Michael Laube unites the qualities of a traditional concept of painting with a desire to dissolve the medium’s boundaries. His artistic development is based on painting in a formal, conventional sense, as far as his treatment of color, its application and its technique are concerned. Quite early on, however, he developed an ambition to go beyond this approach and extend the familiar boundaries of the painterly level to include space-time perspectives. For Michael Laube this means, above all, departing from the classical foundation of painting – the canvas – and turning to acrylic glass as his carrier medium. Emancipating the medium in this way gives him the freedom to choose more radical forms when he explores the themes of light, movement, color and space. By turning to acrylic glass, he is now able to press ahead with the dematerialization of the image carrier. At first, he proceeds hesitantly, focusing only on one position of the image carrier. Soon, however, his objects gradually become more transparent, open and permeable as he adds ever more layers, whilst always remaining true to his use of color. It is the latter which is grasped in these works and subjected to a transformation process, since color is now accessible from all sides and dematerialized in a certain sense, rendering it incorporeal, unattached and very difficult to localize concretely. Color itself becomes the main statement in these works as a part of the surrounding space, embedded in a dynamic and flexible system of forces somewhere between perception and the beholder.
One of Michael Laube’s central concerns is to transcend the external pictorial boundary and thus the distinct boundary between the image and the observer, too. In this way, he strives to open immediate intimacy and complexity to experience. The colors, with their miscellaneous arrangements, move along various levels, entering the observational space. His ambition to advance even further into this space is evident, above all, in his mural and floor installations and his site specific projects. Here, too, he succeeds in creating color-light-situations in which “in front of and behind” and “inside and outside” merge to become one.
When he paints, Michael Laube is inspired not by a conventional view influenced by things and experiences, but rather by his striving for a form of perception that is fleeting yet –being unbounded – able to absorb more perception. He frequently derives his formal design ideas from architectonic structures and, in so doing, focuses his attention, above all, on the elements penetrating them from the inside and outside. He grasps space as a dynamic construct of multifarious references to reality and modes of perception, or rather their being interlocked by a viewer.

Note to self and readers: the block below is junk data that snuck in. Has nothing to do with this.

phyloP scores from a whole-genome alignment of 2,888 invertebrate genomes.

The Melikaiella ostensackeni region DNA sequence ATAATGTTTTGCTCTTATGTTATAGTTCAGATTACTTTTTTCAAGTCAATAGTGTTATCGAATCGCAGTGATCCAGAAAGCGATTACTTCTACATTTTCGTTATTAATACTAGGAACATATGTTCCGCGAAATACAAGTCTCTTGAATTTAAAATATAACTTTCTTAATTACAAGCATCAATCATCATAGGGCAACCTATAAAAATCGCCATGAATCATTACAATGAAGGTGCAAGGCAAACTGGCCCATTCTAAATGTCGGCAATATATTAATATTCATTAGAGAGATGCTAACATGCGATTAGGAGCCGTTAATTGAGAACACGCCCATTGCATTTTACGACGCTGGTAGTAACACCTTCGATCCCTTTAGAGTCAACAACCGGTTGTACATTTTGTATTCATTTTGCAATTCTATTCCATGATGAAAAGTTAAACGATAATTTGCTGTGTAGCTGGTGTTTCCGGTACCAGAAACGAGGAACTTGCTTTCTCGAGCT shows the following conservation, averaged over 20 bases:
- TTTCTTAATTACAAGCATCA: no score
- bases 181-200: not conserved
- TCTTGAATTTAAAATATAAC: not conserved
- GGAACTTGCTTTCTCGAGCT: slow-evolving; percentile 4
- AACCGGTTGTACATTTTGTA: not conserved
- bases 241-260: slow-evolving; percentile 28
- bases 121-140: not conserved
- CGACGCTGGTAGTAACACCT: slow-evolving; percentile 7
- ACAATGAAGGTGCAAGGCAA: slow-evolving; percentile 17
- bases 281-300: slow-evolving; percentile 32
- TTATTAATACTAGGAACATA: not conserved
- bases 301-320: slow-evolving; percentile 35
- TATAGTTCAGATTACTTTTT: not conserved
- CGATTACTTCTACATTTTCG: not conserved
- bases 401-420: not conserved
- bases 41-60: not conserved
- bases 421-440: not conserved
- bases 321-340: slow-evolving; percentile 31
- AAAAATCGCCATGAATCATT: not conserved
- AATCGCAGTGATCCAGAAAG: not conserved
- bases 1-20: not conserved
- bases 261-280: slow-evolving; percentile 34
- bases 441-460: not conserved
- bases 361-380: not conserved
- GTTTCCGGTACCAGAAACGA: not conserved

In his works, colorful structures interact with one another in sequences of stripes and rings. In this way, works arise that avail themselves of a sound chromaticity which, to some degree, changes radically in line with the standpoint of the observer. In the process, each strip combines a concrete colorfulness displaying references of structure, gestural expression and perspective. Time and again, however, works become mixed in among them, whose more organic forms – or, as has recently been the case – whose more powerful gestural applications of paint, are held together only by isolated sequences of strips. In such instances, Michael Laube proceeds intuitively. Starting from a base layer, he adds diversely designed interim layers, creating – through such superimpositions – a volatile “In-front-of and behind”. These alignments and changes in perspective are echoed repeatedly in all his works and with them the principle of the reciprocity of being veiled and being open, which can be explained as an integral quality of being. In his artistic work, Michael Laube moves between insight and uncertainty. By so doing, he involves the observer as a key element in both his own spatial dynamics and in the constant process of the transformability of things – and thus in essential parts of his oeuvre, too.